"9": DVD, Blu-ray Movie Review (2010)

1/02/2010 Posted by Admin

DVD, Blu-ray Movie Review


Directed by Shane Acker, written by Pamela Pettler, 81 minutes, rated PG-13.

By Christopher Smith

Ever since its captivating and beautifully rendered trailer first hit theaters and the Internet earlier last year, Shane Acker’s “9” became one of the among the top films to see in 2009.  

Given that the movie is based on Acker’s Academy Award-nominated 11-minute short, which you can watch on YouTube by searching for “9 short movie,” everything about the trailer spoke to something fresh and exciting, only broadened to a full-length feature film.

For those who have seen the short, the questions were obvious. What would the additional 70 minutes offer? How would Acker and writer Pamela Pettler improve upon a story whose strength is in how much it holds back? The fact that Tim Burton was attached to the movie as one of its producers was another cause of interest. What would he bring to the table?

Since all of these questions generated a sense of excitement, it’s disappointing to report again, now that the movie is available on DVD and Blu-ray disc, that while it's terrific to look at and rousing in parts, it isn't the movie it could have been.

There is plenty to admire here, most of it visual--all of it of the postapocalyptic variety. Massive landscapes are created with impressive detail, as are nine doll-like creatures composed of various parts who have been infused with the soul of their creator and must make their way through a ruined world determined to undo them.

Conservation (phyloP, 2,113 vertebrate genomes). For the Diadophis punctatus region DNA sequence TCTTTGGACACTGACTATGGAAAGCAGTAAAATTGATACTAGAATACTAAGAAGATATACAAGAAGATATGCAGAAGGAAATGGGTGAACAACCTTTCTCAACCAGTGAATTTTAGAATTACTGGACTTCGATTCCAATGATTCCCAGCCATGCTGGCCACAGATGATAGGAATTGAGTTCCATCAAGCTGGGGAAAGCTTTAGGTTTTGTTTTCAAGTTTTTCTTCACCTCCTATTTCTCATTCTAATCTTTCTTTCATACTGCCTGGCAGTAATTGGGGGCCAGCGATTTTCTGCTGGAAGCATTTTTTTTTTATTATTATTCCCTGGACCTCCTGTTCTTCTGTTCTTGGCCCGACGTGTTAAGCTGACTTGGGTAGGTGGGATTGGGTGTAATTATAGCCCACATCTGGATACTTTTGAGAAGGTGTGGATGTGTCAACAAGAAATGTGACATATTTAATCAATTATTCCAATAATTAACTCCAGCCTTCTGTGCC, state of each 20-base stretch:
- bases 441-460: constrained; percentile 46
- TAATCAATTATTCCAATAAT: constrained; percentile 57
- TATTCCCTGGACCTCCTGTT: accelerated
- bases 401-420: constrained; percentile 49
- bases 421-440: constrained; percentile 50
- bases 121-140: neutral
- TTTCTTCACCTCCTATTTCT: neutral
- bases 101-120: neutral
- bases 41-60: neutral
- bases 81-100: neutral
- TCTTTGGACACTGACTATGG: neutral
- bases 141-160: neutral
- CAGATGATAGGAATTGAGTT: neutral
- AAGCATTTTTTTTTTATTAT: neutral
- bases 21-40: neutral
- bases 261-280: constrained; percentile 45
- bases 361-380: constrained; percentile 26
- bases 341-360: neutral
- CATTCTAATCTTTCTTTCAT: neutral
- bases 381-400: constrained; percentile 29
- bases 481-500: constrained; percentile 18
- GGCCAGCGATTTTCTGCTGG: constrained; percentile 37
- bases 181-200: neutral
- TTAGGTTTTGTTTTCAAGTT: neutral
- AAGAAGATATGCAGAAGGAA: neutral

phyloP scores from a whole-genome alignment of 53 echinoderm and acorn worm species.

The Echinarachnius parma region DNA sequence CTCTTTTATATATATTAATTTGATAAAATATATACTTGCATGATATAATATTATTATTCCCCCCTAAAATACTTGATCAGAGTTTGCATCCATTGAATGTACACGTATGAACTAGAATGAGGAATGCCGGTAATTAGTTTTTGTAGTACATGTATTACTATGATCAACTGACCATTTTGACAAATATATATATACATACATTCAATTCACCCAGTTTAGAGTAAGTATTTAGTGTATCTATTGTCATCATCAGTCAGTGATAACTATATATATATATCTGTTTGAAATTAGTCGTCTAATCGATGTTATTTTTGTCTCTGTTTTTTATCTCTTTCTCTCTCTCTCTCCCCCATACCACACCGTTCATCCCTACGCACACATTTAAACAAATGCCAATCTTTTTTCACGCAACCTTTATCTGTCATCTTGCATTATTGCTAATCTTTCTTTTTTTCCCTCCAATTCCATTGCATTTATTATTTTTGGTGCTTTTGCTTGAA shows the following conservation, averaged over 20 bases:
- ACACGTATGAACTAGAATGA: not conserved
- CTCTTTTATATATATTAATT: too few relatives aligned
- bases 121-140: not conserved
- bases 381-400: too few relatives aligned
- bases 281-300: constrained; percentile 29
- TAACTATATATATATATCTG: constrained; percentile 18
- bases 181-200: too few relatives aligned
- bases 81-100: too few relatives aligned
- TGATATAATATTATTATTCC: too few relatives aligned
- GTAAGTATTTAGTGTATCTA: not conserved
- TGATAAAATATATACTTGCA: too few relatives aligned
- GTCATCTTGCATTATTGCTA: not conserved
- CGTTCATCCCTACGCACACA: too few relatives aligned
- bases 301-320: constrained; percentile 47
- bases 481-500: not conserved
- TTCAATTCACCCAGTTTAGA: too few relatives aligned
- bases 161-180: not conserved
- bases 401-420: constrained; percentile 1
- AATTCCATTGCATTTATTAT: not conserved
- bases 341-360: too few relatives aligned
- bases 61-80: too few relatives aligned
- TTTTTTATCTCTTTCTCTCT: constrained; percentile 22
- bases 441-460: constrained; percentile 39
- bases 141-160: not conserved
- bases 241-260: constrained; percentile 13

As the advertising slogan notes: “In the final days of humanity, a scientist gave his nine creations the spark of life. It’s up to them to protect the future.”

Against what? In this case, an evil onslaught of machines who turned against the world, destroyed it, and who are designed to capture and literally suck the souls from the nine little ones in question. Before 9 (voice of Elija Wood) joins the eight others (voiced by Christopher Plummer, Jennifer Connelly, Martin Landau, Crispin Clover, John C. Reilly and others), the M.O. was to hide. But 9 is feistier than that, and his charge to the group is to stand up to the machines, fight back and fight hard.

As such, battles ensue, all of which are so impressively mounted, the movie’s potential for mining emotional heft is diminished in the face of them. And that’s the real problem with “9.” The action doesn’t stop, true, but your heart isn’t beating at a break-neck pace because of it. The movie is too short on story, which doesn’t help. You pull for the nine characters whose lives are at stake because, frankly, it’s a classic case of the little guy against the big guy.

Throughout the movie, you never really come to know these oddities. They are intriguing enigmas with wide eyes and cute faces (for the most part)--but little more. We know they were gifted with a “spark of life” from a human, but they themselves are not human. And so what are we to make of them? If humanity as we know it no longer exists, how will they protect the future--and for who? Themselves?

It’s not enough.

Grade: C+

View the trailer for "9" here:

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